Common beta-blockers:

  • Corgard (nadolol)
  • Inderal (propanolol hydrochloride)
  • Normodyne (labetalol)

Most people who have asthma react to non-selective beta-blockers.

Additional Symptoms

Symptoms of this asthma type are the same as symptoms of classic asthma, but they're more likely to be severe.

Causes and Risk Factors

The cause of medication-induced asthma isn't known, but researchers suspect that the causative drugs may contribute to oxidative stress in some people or set up a complicated chain reaction that leads to asthma symptoms.

About 30 to 50% of adults who have asthma and also have nasal polyps are sensitive to aspirin and other anti-inflammatory drugs.

Alternative pain relievers that are typically safe include:

  • Tylenol (acetaminophen)
  • COX-2 inhibitors
  • Corticosteroids

Additional Diagnostic Tests

No additional tests are used to diagnose medication-induced asthma.

Additional Treatments

The primary treatment for this type of asthma is standard asthma medications and avoiding the triggering drugs.

Nocturnal Asthma

Nocturnal asthma, as a diagnosis, is usually added to a pre-existing asthma diagnosis. If you have marked nighttime symptoms, you might have nocturnal asthma or it could be that your asthma is not well controlled.

More than 50% of adults with asthma have nocturnal asthma. About 10% of children with asthma have this form as well.

Symptom Triggers

With nocturnal asthma, you may experience nighttime symptoms several times a week or even every night.

Environmental symptom triggers can include irritants like pet dander or dust in your bedroom or sleeping with the window open.

Additional Symptoms

The symptoms of nocturnal asthma are the same as classic asthma symptoms. They just happen to be more prominent at night.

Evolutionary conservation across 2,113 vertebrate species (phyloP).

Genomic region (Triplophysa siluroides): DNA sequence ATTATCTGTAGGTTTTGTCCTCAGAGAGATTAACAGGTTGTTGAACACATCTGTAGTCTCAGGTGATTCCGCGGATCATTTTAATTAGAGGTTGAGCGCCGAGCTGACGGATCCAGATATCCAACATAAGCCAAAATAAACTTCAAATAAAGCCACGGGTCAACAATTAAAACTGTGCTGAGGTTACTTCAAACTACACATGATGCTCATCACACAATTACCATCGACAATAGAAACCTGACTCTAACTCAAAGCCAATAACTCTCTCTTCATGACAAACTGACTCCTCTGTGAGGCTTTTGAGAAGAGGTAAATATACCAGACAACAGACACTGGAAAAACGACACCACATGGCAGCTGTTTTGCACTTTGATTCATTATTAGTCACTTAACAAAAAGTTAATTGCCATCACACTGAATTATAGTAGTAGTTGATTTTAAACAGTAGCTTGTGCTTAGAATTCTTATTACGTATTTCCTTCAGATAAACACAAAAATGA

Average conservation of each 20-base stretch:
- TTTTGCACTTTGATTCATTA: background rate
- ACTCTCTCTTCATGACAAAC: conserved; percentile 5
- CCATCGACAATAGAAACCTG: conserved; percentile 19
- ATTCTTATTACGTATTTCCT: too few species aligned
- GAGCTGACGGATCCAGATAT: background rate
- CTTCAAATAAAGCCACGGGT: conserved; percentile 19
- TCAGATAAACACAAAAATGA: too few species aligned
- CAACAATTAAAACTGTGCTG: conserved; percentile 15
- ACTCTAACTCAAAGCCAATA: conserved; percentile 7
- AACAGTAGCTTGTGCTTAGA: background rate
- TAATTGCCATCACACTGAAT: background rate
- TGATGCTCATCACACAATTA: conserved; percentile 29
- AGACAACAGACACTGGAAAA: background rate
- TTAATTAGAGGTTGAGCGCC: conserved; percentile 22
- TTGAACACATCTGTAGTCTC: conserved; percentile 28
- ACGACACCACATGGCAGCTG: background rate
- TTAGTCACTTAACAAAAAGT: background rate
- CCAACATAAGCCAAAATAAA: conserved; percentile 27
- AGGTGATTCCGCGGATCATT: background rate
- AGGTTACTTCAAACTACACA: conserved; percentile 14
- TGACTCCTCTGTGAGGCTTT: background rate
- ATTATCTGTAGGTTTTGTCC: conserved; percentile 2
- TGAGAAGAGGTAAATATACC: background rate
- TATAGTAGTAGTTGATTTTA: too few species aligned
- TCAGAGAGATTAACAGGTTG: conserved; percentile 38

The sleep interruptions associated with nocturnal asthma can leave you tired during the day. You may notice that you are waking up several times overnight, but many people fall back to sleep quickly and don't recall waking up.

Nocturnal asthma can increase your risk of serious complications, including heart disease, respiratory arrest, and asthma-associated death.

Causes and Risk Factors

Nocturnal asthma is believed to be caused by changes in your body that occur at night.

Your circadian rhythm, which is your internal body clock, contributes to nocturnal asthma by causing nighttime shifts in:

  • Muscle control
  • Airway resistance
  • Inflammation
  • Hormones

Additionally, obstructive sleep apnea, a sleep disorder that interrupts breathing during sleep, is common among people who have asthma and the conditions can exacerbate one another.

Additional Diagnostic Tests

Testing your breathing during the day isn't helpful in the diagnosis of nocturnal asthma, so your doctor may instruct you to test your breathing at home, closer to your bedtime.

Depending on your specific symptoms, your doctor might also send you for a sleep study.

Treatment Changes

Nocturnal asthma is treated with the same medications as classic asthma, but it may require adjusted timing of your medication. For example, rather than taking a daily control medication in the morning, your doctor may prescribe it for use in the afternoon or early evening.

Some researchers also have suggested time-release tablets for treating this type of asthma.

Viral-Induced Asthma

Viral-induced asthma is caused by a respiratory tract infection, such as the common cold, flu, or COVID-19. An estimated 50% of acute asthma attacks have a viral trigger.

A viral respiratory tract infection can cause asthma:

  • In people who've never had asthma symptoms before
  • In adults who outgrew childhood asthma
  • By being an exacerbating factor to other types of asthma

Symptom Triggers

The respiratory tract infection is the symptom trigger in this asthma type.

Additional Symptoms